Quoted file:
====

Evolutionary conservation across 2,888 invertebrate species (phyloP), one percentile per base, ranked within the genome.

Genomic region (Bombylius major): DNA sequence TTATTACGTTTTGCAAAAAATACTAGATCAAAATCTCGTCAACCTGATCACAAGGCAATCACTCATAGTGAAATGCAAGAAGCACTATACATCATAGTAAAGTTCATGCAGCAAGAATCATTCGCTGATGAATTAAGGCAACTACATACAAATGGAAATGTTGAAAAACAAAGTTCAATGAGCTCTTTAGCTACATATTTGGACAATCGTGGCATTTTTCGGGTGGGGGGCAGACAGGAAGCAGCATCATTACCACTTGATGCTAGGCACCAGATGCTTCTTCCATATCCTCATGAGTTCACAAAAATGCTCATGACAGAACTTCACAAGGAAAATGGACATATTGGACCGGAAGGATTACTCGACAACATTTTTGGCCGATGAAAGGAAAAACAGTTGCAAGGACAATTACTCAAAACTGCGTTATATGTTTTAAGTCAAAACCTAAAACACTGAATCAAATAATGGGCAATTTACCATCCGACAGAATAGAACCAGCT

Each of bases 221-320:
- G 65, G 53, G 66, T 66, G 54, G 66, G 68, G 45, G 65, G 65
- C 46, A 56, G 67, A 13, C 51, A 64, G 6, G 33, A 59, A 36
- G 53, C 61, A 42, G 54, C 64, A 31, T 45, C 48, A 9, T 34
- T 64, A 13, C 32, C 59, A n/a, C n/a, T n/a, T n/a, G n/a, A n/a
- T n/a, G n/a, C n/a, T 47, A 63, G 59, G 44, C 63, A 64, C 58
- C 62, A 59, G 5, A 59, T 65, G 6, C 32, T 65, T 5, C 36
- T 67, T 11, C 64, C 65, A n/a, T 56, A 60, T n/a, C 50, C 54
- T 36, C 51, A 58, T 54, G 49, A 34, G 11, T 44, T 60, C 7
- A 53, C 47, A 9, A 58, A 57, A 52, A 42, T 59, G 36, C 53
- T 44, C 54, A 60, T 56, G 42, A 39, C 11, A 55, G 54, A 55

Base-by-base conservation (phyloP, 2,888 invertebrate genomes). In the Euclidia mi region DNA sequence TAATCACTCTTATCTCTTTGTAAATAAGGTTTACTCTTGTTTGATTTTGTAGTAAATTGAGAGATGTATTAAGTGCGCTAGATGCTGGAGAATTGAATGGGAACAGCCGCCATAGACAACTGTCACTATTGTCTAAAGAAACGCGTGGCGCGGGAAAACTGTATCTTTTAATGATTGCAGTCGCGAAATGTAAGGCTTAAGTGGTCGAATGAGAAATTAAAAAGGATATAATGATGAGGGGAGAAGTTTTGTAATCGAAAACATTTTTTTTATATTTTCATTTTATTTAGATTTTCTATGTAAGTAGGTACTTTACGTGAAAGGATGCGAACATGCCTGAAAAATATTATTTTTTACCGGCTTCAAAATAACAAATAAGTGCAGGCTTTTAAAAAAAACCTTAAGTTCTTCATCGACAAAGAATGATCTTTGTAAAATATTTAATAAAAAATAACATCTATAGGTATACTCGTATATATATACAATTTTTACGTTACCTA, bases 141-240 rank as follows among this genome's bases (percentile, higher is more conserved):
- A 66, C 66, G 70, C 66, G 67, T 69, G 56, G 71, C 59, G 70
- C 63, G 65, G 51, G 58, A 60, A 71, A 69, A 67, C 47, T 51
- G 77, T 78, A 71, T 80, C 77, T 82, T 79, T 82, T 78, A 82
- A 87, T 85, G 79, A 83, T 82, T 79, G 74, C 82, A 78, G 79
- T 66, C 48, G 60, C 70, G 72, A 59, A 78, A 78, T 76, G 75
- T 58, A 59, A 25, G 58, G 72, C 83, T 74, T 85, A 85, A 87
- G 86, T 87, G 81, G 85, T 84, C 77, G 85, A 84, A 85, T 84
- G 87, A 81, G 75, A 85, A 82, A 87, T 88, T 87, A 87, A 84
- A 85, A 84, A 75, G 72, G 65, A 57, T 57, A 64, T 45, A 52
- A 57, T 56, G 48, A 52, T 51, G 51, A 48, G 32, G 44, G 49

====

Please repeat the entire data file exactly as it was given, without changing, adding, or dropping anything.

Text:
Evolutionary conservation across 2,888 invertebrate species (phyloP), one percentile per base, ranked within the genome.

Genomic region (Bombylius major): DNA sequence TTATTACGTTTTGCAAAAAATACTAGATCAAAATCTCGTCAACCTGATCACAAGGCAATCACTCATAGTGAAATGCAAGAAGCACTATACATCATAGTAAAGTTCATGCAGCAAGAATCATTCGCTGATGAATTAAGGCAACTACATACAAATGGAAATGTTGAAAAACAAAGTTCAATGAGCTCTTTAGCTACATATTTGGACAATCGTGGCATTTTTCGGGTGGGGGGCAGACAGGAAGCAGCATCATTACCACTTGATGCTAGGCACCAGATGCTTCTTCCATATCCTCATGAGTTCACAAAAATGCTCATGACAGAACTTCACAAGGAAAATGGACATATTGGACCGGAAGGATTACTCGACAACATTTTTGGCCGATGAAAGGAAAAACAGTTGCAAGGACAATTACTCAAAACTGCGTTATATGTTTTAAGTCAAAACCTAAAACACTGAATCAAATAATGGGCAATTTACCATCCGACAGAATAGAACCAGCT

Each of bases 221-320:
- G 65, G 53, G 66, T 66, G 54, G 66, G 68, G 45, G 65, G 65
- C 46, A 56, G 67, A 13, C 51, A 64, G 6, G 33, A 59, A 36
- G 53, C 61, A 42, G 54, C 64, A 31, T 45, C 48, A 9, T 34
- T 64, A 13, C 32, C 59, A n/a, C n/a, T n/a, T n/a, G n/a, A n/a
- T n/a, G n/a, C n/a, T 47, A 63, G 59, G 44, C 63, A 64, C 58
- C 62, A 59, G 5, A 59, T 65, G 6, C 32, T 65, T 5, C 36
- T 67, T 11, C 64, C 65, A n/a, T 56, A 60, T n/a, C 50, C 54
- T 36, C 51, A 58, T 54, G 49, A 34, G 11, T 44, T 60, C 7
- A 53, C 47, A 9, A 58, A 57, A 52, A 42, T 59, G 36, C 53
- T 44, C 54, A 60, T 56, G 42, A 39, C 11, A 55, G 54, A 55

Base-by-base conservation (phyloP, 2,888 invertebrate genomes). In the Euclidia mi region DNA sequence TAATCACTCTTATCTCTTTGTAAATAAGGTTTACTCTTGTTTGATTTTGTAGTAAATTGAGAGATGTATTAAGTGCGCTAGATGCTGGAGAATTGAATGGGAACAGCCGCCATAGACAACTGTCACTATTGTCTAAAGAAACGCGTGGCGCGGGAAAACTGTATCTTTTAATGATTGCAGTCGCGAAATGTAAGGCTTAAGTGGTCGAATGAGAAATTAAAAAGGATATAATGATGAGGGGAGAAGTTTTGTAATCGAAAACATTTTTTTTATATTTTCATTTTATTTAGATTTTCTATGTAAGTAGGTACTTTACGTGAAAGGATGCGAACATGCCTGAAAAATATTATTTTTTACCGGCTTCAAAATAACAAATAAGTGCAGGCTTTTAAAAAAAACCTTAAGTTCTTCATCGACAAAGAATGATCTTTGTAAAATATTTAATAAAAAATAACATCTATAGGTATACTCGTATATATATACAATTTTTACGTTACCTA, bases 141-240 rank as follows among this genome's bases (percentile, higher is more conserved):
- A 66, C 66, G 70, C 66, G 67, T 69, G 56, G 71, C 59, G 70
- C 63, G 65, G 51, G 58, A 60, A 71, A 69, A 67, C 47, T 51
- G 77, T 78, A 71, T 80, C 77, T 82, T 79, T 82, T 78, A 82
- A 87, T 85, G 79, A 83, T 82, T 79, G 74, C 82, A 78, G 79
- T 66, C 48, G 60, C 70, G 72, A 59, A 78, A 78, T 76, G 75
- T 58, A 59, A 25, G 58, G 72, C 83, T 74, T 85, A 85, A 87
- G 86, T 87, G 81, G 85, T 84, C 77, G 85, A 84, A 85, T 84
- G 87, A 81, G 75, A 85, A 82, A 87, T 88, T 87, A 87, A 84
- A 85, A 84, A 75, G 72, G 65, A 57, T 57, A 64, T 45, A 52
- A 57, T 56, G 48, A 52, T 51, G 51, A 48, G 32, G 44, G 49